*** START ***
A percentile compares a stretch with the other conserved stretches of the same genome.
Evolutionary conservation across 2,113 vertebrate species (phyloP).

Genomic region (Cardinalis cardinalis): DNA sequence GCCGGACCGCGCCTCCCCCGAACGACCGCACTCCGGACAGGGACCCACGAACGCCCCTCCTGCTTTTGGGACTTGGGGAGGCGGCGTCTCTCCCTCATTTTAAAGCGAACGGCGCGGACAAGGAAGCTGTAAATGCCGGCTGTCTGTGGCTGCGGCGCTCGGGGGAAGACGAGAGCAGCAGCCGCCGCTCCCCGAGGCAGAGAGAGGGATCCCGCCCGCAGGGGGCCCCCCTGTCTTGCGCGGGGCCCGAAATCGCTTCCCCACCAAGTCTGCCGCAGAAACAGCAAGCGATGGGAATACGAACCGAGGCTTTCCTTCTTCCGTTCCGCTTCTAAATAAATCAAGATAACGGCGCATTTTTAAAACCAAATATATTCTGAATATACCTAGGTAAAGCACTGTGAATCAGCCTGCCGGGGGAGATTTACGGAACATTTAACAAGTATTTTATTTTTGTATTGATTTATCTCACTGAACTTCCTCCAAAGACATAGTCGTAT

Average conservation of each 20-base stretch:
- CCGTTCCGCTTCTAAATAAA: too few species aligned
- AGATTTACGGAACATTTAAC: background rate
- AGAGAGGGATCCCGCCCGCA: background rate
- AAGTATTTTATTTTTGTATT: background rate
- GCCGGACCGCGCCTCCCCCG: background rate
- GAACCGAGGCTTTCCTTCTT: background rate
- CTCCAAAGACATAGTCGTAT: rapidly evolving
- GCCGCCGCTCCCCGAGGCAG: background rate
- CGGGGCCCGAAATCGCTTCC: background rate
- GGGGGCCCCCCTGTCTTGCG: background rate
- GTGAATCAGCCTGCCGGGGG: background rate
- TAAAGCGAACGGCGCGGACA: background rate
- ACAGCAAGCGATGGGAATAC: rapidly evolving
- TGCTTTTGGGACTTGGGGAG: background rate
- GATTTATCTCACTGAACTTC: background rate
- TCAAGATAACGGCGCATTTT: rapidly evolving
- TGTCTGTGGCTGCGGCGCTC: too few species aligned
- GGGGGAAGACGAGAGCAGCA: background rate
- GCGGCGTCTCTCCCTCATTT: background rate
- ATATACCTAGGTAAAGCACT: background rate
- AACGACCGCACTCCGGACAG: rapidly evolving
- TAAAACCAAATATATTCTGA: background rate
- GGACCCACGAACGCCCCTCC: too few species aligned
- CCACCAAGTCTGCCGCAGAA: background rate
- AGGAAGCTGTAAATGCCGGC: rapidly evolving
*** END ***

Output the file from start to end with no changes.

A percentile compares a stretch with the other conserved stretches of the same genome.
Evolutionary conservation across 2,113 vertebrate species (phyloP).

Genomic region (Cardinalis cardinalis): DNA sequence GCCGGACCGCGCCTCCCCCGAACGACCGCACTCCGGACAGGGACCCACGAACGCCCCTCCTGCTTTTGGGACTTGGGGAGGCGGCGTCTCTCCCTCATTTTAAAGCGAACGGCGCGGACAAGGAAGCTGTAAATGCCGGCTGTCTGTGGCTGCGGCGCTCGGGGGAAGACGAGAGCAGCAGCCGCCGCTCCCCGAGGCAGAGAGAGGGATCCCGCCCGCAGGGGGCCCCCCTGTCTTGCGCGGGGCCCGAAATCGCTTCCCCACCAAGTCTGCCGCAGAAACAGCAAGCGATGGGAATACGAACCGAGGCTTTCCTTCTTCCGTTCCGCTTCTAAATAAATCAAGATAACGGCGCATTTTTAAAACCAAATATATTCTGAATATACCTAGGTAAAGCACTGTGAATCAGCCTGCCGGGGGAGATTTACGGAACATTTAACAAGTATTTTATTTTTGTATTGATTTATCTCACTGAACTTCCTCCAAAGACATAGTCGTAT

Average conservation of each 20-base stretch:
- CCGTTCCGCTTCTAAATAAA: too few species aligned
- AGATTTACGGAACATTTAAC: background rate
- AGAGAGGGATCCCGCCCGCA: background rate
- AAGTATTTTATTTTTGTATT: background rate
- GCCGGACCGCGCCTCCCCCG: background rate
- GAACCGAGGCTTTCCTTCTT: background rate
- CTCCAAAGACATAGTCGTAT: rapidly evolving
- GCCGCCGCTCCCCGAGGCAG: background rate
- CGGGGCCCGAAATCGCTTCC: background rate
- GGGGGCCCCCCTGTCTTGCG: background rate
- GTGAATCAGCCTGCCGGGGG: background rate
- TAAAGCGAACGGCGCGGACA: background rate
- ACAGCAAGCGATGGGAATAC: rapidly evolving
- TGCTTTTGGGACTTGGGGAG: background rate
- GATTTATCTCACTGAACTTC: background rate
- TCAAGATAACGGCGCATTTT: rapidly evolving
- TGTCTGTGGCTGCGGCGCTC: too few species aligned
- GGGGGAAGACGAGAGCAGCA: background rate
- GCGGCGTCTCTCCCTCATTT: background rate
- ATATACCTAGGTAAAGCACT: background rate
- AACGACCGCACTCCGGACAG: rapidly evolving
- TAAAACCAAATATATTCTGA: background rate
- GGACCCACGAACGCCCCTCC: too few species aligned
- CCACCAAGTCTGCCGCAGAA: background rate
- AGGAAGCTGTAAATGCCGGC: rapidly evolving